Kevin Stansbury, the CEO of Lincoln Community Hospital within the 800-person city of Hugo, Colorado, is dealing with a basic Catch-22: He may increase his rural hospital’s revenues by providing hip replacements and shoulder surgical procedures, however the 64-year-old hospital wants extra money to have the ability to develop its working room to do these procedures.
“I’ve got a surgeon that’s willing to do it. My facility isn’t big enough,” Stansbury mentioned. “And urgent services like obstetrics I can’t do in my hospital, because my facility won’t meet code.”
Besides securing further income for the hospital, such an growth may maintain locals from having to drive the 100 miles to Denver for orthopedic surgical procedures or to ship infants.
Rural hospitals all through the nation are dealing with an analogous conundrum. An improve in prices amid decrease funds from insurance coverage makes it more durable for small hospitals to fund massive capital enchancment tasks. And excessive inflation and rising rates of interest popping out of the pandemic are making it more durable for growing old amenities to qualify for loans or different varieties of financing to improve their amenities to satisfy the ever-changing requirements of medical care.
“Most of us are operating at very low margins, if any margin at all,” Stansbury mentioned. “So, we’re struggling to find the money.”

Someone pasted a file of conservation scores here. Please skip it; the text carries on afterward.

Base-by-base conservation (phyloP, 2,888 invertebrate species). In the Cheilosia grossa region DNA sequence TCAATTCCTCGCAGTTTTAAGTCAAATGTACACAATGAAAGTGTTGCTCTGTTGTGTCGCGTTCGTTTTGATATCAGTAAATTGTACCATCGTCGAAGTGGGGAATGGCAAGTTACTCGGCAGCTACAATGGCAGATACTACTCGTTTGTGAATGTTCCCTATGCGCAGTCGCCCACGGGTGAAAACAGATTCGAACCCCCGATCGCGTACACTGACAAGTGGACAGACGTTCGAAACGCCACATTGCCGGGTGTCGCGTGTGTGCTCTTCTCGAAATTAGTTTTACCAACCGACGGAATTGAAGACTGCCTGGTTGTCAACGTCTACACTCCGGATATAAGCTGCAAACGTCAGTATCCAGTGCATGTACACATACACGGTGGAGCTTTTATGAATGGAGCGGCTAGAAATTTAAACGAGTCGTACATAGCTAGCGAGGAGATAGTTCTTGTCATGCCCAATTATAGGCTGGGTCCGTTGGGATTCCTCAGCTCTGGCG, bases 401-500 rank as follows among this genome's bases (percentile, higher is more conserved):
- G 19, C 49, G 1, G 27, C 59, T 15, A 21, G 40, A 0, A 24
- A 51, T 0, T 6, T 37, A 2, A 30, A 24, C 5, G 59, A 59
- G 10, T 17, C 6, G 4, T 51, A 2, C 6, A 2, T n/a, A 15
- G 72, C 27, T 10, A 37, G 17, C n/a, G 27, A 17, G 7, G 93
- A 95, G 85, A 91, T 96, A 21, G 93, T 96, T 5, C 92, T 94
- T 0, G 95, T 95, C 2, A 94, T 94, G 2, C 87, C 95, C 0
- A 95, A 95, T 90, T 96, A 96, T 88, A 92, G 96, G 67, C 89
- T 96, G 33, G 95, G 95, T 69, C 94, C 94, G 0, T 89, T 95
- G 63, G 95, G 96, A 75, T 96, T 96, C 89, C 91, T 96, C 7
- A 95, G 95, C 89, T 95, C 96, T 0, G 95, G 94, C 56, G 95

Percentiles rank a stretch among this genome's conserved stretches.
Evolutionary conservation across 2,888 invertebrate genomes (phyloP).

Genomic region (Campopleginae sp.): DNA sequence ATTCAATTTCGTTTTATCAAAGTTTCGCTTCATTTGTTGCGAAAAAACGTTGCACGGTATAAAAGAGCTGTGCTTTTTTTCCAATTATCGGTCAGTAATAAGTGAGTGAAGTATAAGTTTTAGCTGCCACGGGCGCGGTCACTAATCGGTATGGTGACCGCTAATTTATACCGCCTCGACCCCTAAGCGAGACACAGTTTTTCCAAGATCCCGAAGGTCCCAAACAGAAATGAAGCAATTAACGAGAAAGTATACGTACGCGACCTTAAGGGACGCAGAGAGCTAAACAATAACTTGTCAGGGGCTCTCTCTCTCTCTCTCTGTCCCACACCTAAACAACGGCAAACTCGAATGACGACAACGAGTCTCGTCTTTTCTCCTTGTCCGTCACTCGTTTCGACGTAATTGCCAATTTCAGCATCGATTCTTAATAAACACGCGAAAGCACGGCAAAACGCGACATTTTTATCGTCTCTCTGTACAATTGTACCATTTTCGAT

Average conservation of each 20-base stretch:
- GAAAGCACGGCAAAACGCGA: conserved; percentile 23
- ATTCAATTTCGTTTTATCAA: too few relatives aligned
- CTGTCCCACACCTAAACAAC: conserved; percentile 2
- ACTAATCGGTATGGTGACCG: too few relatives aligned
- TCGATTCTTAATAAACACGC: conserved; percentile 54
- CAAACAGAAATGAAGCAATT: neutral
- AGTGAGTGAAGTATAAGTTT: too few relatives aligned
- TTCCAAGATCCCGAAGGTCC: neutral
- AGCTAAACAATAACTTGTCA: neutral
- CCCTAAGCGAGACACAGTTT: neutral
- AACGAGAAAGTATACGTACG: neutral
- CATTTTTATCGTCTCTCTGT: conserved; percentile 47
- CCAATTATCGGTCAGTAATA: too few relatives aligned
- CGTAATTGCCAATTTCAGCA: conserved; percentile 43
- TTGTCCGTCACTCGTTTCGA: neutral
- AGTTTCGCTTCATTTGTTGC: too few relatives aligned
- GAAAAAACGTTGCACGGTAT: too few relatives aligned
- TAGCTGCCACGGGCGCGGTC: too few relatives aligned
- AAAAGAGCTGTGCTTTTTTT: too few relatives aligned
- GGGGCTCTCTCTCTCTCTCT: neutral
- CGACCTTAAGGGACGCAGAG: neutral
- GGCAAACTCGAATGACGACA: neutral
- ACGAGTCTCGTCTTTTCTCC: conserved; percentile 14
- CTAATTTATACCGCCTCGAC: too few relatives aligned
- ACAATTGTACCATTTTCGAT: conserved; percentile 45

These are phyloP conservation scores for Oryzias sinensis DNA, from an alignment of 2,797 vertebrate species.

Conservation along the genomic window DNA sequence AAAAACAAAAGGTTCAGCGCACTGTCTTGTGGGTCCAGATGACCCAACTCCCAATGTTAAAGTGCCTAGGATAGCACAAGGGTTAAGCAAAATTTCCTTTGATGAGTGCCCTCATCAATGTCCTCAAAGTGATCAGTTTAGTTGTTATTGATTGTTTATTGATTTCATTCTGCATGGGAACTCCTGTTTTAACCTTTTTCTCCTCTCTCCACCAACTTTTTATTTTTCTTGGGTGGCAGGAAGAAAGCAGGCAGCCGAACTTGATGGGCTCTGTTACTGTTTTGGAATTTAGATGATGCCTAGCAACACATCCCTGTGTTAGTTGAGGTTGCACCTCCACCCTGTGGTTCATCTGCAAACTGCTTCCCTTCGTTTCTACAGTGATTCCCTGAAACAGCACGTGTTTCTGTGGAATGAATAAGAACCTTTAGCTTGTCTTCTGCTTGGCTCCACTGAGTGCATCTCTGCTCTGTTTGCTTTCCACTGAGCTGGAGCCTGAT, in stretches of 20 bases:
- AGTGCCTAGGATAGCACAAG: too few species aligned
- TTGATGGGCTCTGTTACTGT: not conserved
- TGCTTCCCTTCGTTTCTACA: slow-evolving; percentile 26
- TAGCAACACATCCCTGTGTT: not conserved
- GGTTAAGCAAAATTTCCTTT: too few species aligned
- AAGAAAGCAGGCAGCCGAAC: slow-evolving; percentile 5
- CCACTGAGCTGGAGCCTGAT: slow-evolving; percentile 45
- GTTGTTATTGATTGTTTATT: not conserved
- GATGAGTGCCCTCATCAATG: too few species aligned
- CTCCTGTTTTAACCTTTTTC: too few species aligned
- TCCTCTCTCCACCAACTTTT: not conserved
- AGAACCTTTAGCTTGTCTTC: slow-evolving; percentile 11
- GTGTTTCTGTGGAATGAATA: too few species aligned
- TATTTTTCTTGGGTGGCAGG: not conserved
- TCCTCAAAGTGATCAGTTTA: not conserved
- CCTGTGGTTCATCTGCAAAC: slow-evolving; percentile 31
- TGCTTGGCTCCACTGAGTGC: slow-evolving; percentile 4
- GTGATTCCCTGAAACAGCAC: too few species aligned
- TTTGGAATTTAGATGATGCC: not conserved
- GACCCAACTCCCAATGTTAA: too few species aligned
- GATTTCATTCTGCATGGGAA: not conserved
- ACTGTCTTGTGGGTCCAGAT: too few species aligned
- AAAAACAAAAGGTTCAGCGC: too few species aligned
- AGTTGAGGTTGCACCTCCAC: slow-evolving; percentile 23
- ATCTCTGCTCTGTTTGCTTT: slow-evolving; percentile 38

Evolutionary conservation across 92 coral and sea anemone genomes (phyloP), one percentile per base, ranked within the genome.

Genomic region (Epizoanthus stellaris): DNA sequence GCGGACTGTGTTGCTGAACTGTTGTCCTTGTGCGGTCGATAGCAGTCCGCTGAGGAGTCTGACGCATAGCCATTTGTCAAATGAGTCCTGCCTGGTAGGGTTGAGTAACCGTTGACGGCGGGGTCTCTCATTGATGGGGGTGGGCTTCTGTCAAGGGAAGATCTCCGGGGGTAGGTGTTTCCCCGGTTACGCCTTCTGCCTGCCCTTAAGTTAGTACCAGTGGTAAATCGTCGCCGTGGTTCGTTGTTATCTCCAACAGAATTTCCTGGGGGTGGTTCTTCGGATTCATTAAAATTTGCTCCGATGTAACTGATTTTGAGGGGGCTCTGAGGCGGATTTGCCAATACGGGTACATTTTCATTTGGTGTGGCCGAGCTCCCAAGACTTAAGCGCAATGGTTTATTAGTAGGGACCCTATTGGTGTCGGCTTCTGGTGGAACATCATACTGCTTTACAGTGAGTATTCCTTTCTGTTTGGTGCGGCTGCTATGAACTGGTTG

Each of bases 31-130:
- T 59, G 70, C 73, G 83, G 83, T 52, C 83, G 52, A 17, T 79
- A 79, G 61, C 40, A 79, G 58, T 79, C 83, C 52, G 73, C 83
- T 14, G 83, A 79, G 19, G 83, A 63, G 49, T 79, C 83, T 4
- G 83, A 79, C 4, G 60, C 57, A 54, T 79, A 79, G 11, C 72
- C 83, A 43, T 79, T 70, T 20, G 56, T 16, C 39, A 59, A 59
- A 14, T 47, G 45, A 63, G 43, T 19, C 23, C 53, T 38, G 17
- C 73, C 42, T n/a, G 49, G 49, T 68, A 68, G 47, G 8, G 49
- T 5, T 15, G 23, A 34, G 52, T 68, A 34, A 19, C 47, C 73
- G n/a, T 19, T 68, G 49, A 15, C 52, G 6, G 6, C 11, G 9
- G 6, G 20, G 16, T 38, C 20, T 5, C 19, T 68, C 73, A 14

Aging hospital infrastructure, notably in rural areas, is a rising concern. Data on the age of hospitals is tough to come back by, as a result of hospitals develop, improve, and refurbish totally different components of their amenities over time. A 2017 evaluation by the American Society for Health Care Engineering, part of the American Hospital Association, discovered that the typical age of hospitals within the U.S. elevated from 8.6 years in 1994 to 11.5 years in 2015. That quantity has probably grown, trade insiders say, as many hospitals delayed capital enchancment tasks, notably throughout the pandemic.
Research printed in 2021 by the capital planning agency Facility Health Inc., now known as Brightly, discovered that U.S. well being care amenities had deferred about 41% of their upkeep and would wish $243 billion to finish the backlog.